Car Seats – How Safe Are They?

All parents know about the importance of car seats, whether it’s a short jaunt to the grocery store or a three hour drive to visit relatives – but how safe is it?

The BCAA Traffic Safety Foundation states that for your child’s safety you should consider the following guidelines:
• Infants, birth to one year of age and weighing up to 20 pounds, require a rear-facing convertible seat
• Toddlers, over one year of age and weighing under 40 pounds, need a forward-facing convertible seat
• Young Children, under 9 years and weighing more than 40 pounds, need a seat belt-positioning booster seat in a forward-facing seat position
• Any children ages 13 and younger should ride in the backseat at all times and can be out of a booster if they are at least 9 years of age, 4’9” and 80 pounds

Along with these guidelines, it is important to have your child’s car seat installed correctly. LATCH (Lower Anchors and Tethers for Children) system is one of the latest attempts to decrease the problems related to improperly installed car seats. All new automobiles are required to have a special attachment that secures the tether strap found on child restraint systems. The purpose of the adjustable straps is to secure the seat to the rear window shelf, floor or back of the vehicle seat. The strap will keep the top of the car seat from moving too far forward, reducing the possibility of head injuries during crashes. As well there is a lower attachment bar with a matching feature on a car seat (buckle, hook or connector) that snaps onto the lower anchor bar of the vehicle.

Despite all the latest changes to car seat safety, injuries caused by motor vehicle collisions remain the leading cause of death and disabling injuries in children 2 to 14. Surprisingly, 75% of accidents occur within 25 miles of home and 60% occur at speed limits of 40mph or less. The Sports Utility Vehicle is growing in popularity as a family car – it may be that parents believe that they are safer because they are bigger. Paediatrics magazine recently published a study that proves this theory wrong. In any type of auto accident, SUVs are four times more likely to roll over than any other passenger car with a roll over crash increasing the likelihood of serious injury by 229%. Even though this type of car is bigger and heavier, the increased tendency to roll after impact means that an SUV actually increases the risk of serious childhood injury substantially.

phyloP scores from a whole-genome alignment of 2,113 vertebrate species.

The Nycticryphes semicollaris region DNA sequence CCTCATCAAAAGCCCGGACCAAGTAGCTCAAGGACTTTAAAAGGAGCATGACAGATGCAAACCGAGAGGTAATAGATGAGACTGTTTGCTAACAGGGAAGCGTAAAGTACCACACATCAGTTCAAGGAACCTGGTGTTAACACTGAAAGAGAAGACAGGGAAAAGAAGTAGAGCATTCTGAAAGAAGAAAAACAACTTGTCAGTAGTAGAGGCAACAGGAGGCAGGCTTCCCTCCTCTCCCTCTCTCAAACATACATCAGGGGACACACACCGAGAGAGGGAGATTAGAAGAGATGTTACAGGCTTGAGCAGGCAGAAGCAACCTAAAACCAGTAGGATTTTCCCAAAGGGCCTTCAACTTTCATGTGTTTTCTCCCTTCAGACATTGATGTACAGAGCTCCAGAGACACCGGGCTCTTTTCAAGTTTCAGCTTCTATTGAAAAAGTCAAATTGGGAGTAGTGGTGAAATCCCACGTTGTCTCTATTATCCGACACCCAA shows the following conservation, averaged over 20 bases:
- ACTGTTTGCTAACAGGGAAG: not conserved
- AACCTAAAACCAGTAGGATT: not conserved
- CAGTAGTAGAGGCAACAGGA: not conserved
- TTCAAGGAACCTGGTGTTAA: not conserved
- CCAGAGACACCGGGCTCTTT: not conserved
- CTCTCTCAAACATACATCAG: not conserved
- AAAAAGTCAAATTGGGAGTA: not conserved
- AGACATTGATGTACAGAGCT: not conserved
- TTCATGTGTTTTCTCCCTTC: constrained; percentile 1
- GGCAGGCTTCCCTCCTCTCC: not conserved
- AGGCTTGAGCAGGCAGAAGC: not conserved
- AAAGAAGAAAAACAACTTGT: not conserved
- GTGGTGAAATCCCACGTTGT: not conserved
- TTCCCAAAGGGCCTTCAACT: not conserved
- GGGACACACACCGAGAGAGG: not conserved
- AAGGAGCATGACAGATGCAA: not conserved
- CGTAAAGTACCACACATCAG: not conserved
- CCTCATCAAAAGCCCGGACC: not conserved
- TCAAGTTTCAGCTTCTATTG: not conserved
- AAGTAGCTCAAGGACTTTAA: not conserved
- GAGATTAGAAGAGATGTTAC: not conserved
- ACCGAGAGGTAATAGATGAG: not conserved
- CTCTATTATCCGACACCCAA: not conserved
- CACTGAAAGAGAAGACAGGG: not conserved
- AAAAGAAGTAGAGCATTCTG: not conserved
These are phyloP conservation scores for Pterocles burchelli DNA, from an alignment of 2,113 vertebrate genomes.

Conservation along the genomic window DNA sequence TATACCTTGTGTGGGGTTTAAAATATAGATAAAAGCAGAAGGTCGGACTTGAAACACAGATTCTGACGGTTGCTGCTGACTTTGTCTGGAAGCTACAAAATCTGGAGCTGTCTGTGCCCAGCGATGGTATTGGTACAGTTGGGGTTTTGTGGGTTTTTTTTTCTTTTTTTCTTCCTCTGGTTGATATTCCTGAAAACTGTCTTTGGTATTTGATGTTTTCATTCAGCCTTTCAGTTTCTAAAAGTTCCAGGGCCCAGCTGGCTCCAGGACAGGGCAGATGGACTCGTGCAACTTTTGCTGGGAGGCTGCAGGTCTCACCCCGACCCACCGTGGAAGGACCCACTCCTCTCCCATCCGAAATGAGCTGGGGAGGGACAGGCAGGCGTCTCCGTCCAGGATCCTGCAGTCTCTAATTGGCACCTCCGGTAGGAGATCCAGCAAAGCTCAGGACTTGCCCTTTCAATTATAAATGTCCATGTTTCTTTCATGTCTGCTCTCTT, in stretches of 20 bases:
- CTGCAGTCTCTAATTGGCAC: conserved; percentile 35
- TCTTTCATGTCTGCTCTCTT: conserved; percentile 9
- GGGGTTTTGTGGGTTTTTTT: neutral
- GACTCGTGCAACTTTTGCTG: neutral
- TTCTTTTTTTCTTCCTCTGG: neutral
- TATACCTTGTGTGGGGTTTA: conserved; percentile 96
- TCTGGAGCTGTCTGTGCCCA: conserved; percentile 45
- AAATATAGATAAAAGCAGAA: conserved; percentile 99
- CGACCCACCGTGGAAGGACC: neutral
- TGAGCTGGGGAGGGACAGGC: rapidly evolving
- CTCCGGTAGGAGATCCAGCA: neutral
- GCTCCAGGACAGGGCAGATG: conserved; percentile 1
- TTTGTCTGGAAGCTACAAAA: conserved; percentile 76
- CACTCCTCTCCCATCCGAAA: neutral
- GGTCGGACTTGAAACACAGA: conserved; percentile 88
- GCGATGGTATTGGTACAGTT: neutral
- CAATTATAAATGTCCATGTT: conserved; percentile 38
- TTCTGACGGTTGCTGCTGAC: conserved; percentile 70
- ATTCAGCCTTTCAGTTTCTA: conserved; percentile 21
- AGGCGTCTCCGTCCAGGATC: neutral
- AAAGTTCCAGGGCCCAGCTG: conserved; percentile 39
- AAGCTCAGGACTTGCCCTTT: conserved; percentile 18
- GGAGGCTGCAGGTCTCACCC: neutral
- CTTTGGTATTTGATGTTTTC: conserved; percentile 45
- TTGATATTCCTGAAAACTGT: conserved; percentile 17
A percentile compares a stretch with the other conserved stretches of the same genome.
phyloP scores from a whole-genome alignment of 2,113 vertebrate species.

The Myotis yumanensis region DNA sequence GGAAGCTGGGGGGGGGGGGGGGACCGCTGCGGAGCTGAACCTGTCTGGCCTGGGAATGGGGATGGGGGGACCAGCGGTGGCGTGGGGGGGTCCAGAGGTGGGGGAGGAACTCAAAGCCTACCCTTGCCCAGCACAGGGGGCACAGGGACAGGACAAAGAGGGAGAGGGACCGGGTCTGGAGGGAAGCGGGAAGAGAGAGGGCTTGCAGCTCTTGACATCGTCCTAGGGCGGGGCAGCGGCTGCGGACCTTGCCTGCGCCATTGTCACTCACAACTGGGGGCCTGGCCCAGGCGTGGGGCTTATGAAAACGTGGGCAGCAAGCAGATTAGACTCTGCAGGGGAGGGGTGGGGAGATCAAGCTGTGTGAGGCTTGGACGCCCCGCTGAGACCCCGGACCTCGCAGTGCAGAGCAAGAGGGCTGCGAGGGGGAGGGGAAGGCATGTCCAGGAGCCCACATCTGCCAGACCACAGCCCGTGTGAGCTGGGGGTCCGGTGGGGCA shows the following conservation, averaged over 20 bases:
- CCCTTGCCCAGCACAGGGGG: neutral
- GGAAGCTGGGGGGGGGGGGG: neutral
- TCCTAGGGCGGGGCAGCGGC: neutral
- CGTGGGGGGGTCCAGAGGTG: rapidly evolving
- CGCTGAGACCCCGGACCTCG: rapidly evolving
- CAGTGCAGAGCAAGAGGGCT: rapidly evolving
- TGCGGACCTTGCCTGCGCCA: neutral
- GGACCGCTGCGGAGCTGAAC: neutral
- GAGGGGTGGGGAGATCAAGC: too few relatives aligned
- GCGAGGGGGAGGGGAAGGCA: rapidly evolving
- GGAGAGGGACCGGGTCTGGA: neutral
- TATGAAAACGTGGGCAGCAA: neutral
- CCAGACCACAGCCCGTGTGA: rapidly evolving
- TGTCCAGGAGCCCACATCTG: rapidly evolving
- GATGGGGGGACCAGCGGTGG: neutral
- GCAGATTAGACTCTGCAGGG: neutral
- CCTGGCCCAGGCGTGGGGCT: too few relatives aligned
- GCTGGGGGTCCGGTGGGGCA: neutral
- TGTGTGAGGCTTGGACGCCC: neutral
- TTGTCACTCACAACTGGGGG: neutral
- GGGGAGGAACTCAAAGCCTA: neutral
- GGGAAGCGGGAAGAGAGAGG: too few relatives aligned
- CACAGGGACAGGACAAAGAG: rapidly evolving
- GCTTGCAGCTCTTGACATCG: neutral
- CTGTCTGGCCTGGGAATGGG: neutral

It’s important to realize that even a child in a safety seat can be injured. They’re not being thrown around the car or into the back of the seat in front of them, but they are still suffering from the impact. Their body is held to the car by the restraint but their head and arms are thrown forward, which can cause mild to severe damage to their spine and nervous system. Many mistakenly believe that a child in a car seat is somehow invulnerable. Generally, if a child doesn’t complain of pain, it may not occur to a paediatrician or parent that any injury was sustained during the collision. Due to their inability to communicate their pain or discomfort, symptoms such as irritability, lethargy, restlessness, night terrors, poor focus and/or appetite, change in bowel movements and being very clingy, may be the only signs that an infant or child has suffered an injury. Have your child assessed by a chiropractor following an accident to minimize any possible injury sustained and prevent future health issues.

In the Lower Mainland, BCAA has trained car seat technicians who can inspect your seat for proper installation (call 1.877.247.5551 to schedule an appointment). They can provide you with information to help you properly install the car seat, how to secure your child in the seat and when to upgrade the seat for your growing child. After all, their motto rings true: Securing your child properly in their safety seat is one of the best hugs you can give!

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About the author

Dr. Stephanie Bonn

Dr. Stephanie Bonn is dedicated to optimizing health and wellness through chiropractic care. Her interest in family practice began with a degree in Science and Physical & Health Education at Queen’s University, where she completed a thesis on prenatal fitness. After receiving her Doctor of Chiropractic from Canadian Memorial Chiropractic College, she continued to study prenatal, postnatal and pediatric care with the International Chiropractic Pediatric Association. From newborn to adolescence to adulthood, Dr. Stephanie uses techniques specific to the individual to bring balance to the spine. Spinal alignment helps the body grow, develop and heal naturally as well as adapt to unavoidable everyday stresses and strains. She has an integrative and holistic approach, incorporating exercise and nutritional recommendations for optimal health. Dr. Stephanie has recently opened an integrative health clinic Coco Chiropractic Wellness in Yaletown, focusing on family and women's health and offers chiropractic care, massage therapy, acupuncture, naturopathic medicine, lactation consulting, holistic nutritional consulting and doula care.